Tag Archives: Louis Armstrong

50 Years Ago on the Johnny Cash Show: Louis Armstrong, Kenny Rogers

The sixth episode of the final season of the Johnny Cash Show aired 50 years ago today on October 28, 1970, from Music City USA, Nashville, Tennessee. It featured guests Tennessee Ernie Ford, Kenny Rogers and the First Edition, and the great Louis Armstrong along with the usual regulars: June Carter and the Carter Family, the Statler Brothers, Carl Perkins, and the Tennessee Three.

Unfortunately, this is another episode that has not aired on GetTV. We can derive how the show went down based on the detailed notes from the Country Music Hall of Fame and some help from the friendly uploaders of YouTube.

The best part about this episode, of course, is Louis Armstrong. We wrote about this before, inspired by a great article in the Oxford American by Charles Wolfe in 2007. Armstrong and Cash cover Jimmie Rodgers’s “Blue Yodel #9,” which Rodgers first recorded forty years earlier, in 1930, with none other than Louis Armstrong on trumpet. You can see how excited Cash is to play it with him.

So here we are 90 years after the original recording, watching a fifty year old performance of a historical summit of American genres.

• Johnny Cash – “Ring of Fire”

Tennessee Ernie Ford, June Carter and Johnny Cash – “Nobody’s Business By My Own”

First Edition “Heed the Call”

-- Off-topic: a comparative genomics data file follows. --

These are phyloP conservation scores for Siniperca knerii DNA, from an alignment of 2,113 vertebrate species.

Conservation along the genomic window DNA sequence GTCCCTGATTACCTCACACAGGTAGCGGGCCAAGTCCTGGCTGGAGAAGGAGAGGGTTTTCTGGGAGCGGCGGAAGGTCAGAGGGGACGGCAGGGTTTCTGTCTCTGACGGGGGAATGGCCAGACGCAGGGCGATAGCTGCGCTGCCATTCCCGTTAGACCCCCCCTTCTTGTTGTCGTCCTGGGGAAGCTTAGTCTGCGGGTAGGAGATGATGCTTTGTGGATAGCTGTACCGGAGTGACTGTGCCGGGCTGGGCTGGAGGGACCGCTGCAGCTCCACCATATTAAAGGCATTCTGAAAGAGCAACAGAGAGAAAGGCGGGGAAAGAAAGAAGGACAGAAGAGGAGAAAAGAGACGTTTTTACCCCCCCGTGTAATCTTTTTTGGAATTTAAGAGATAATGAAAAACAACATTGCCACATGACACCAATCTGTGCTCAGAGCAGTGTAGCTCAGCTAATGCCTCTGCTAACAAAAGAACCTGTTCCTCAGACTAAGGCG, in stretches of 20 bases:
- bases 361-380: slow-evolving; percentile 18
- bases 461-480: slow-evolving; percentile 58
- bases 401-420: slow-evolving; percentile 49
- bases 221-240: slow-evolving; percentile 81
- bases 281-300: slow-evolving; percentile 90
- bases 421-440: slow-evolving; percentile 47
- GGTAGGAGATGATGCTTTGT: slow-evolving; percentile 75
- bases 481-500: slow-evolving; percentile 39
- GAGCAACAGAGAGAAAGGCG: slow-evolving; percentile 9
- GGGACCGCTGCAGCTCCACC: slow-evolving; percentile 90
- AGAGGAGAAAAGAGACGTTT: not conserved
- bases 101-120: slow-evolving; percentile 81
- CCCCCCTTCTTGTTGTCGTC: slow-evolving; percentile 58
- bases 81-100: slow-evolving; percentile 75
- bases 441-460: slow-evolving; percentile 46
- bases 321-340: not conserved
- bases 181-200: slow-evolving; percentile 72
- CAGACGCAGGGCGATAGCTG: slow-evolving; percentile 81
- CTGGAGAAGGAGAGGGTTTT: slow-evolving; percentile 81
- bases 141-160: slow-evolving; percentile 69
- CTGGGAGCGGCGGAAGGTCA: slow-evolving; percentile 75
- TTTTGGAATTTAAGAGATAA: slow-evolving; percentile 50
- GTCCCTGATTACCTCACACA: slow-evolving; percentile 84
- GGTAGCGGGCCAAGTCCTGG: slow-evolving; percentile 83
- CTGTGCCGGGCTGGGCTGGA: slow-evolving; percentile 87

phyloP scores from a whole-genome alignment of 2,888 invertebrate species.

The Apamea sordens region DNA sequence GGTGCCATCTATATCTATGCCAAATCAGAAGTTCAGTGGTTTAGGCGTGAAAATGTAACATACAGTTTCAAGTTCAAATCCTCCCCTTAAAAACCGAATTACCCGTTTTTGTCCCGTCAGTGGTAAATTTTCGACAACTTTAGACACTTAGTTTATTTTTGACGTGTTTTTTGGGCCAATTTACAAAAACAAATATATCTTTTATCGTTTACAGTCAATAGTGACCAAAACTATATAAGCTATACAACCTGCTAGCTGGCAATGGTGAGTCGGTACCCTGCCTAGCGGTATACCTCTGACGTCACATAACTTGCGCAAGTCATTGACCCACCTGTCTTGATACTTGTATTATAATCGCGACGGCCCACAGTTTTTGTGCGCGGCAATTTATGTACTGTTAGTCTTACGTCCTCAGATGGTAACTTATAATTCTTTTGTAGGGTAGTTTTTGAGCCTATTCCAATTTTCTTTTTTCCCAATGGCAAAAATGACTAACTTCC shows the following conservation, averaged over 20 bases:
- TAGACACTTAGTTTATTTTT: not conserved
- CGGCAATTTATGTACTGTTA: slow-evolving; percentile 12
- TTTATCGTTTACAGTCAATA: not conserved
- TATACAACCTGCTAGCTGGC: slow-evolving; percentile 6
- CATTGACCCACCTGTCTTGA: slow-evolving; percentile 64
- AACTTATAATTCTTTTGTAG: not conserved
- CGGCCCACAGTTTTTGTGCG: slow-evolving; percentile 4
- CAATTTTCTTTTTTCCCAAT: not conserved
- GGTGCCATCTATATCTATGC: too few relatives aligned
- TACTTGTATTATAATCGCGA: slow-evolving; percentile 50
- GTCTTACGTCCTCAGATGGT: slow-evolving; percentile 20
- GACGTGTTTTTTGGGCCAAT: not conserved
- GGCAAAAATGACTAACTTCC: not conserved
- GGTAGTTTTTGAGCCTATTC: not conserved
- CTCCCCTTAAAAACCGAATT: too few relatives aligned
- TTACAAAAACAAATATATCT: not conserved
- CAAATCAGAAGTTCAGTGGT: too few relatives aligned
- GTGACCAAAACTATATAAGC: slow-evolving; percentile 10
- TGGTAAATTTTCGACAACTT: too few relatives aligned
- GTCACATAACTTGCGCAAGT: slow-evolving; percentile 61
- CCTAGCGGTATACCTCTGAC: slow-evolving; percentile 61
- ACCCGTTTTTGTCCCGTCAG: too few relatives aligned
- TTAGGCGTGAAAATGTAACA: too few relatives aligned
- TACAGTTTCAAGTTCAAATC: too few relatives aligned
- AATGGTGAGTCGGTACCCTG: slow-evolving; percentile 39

Louis Armstrong – “Crystal Chandeliers” / “Ramblin’ Rose”

Louis Armstrong and Johnny Cash – “Blue Yodel No. 9”

• Johnny Cash – Come Along and Ride This Train: Outlaws

Tennessee Ernie Ford – “Nine Pound Hammer”

• Johnny Cash – “Children Go Where I Send Thee”

Tennessee Ernie Ford and ensemble – “I’ll Have a New Life”

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Louis Armstrong on the Johnny Cash Show

I read about this 1970 clip in the most recent music issue of the Oxford American in a great article by Charles Wolfe called Country Music in Black and White:

Then Cash himself, cracking a rare grin, moved in and sat and talked with him about Jimmie Rodgers, one of Cash’s heroes. Yes, Satchmo remembered backing him on “Blue Yodel No. 9,” and yes, it would be fun to try to recreate it. So with Cash playing Rodgers and Armstrong playing—well, himself—the pair brought the audience back to 1930. Cash and Armstrong swapped choruses on the old blues standard—Cash doing a swaggering vocal, Armstrong playing a dynamic, elegant series of trumpet breaks, in spite of the fact that his doctors in New York had told him to stop playing for good.

In a sense, this was one of those unique cultural cusps that seems to occur only in American music—the kind that gave rise to Western swing, rock & roll, and rhythm & blues, one of the better nights at the Ryman, a place, Lord knows, that has seen its share.

I finally got around to searching for it, and of course it’s up on YouTube (thanks to user opurkert). Check out this amazing historical artifact after the jump…

Continue reading Louis Armstrong on the Johnny Cash Show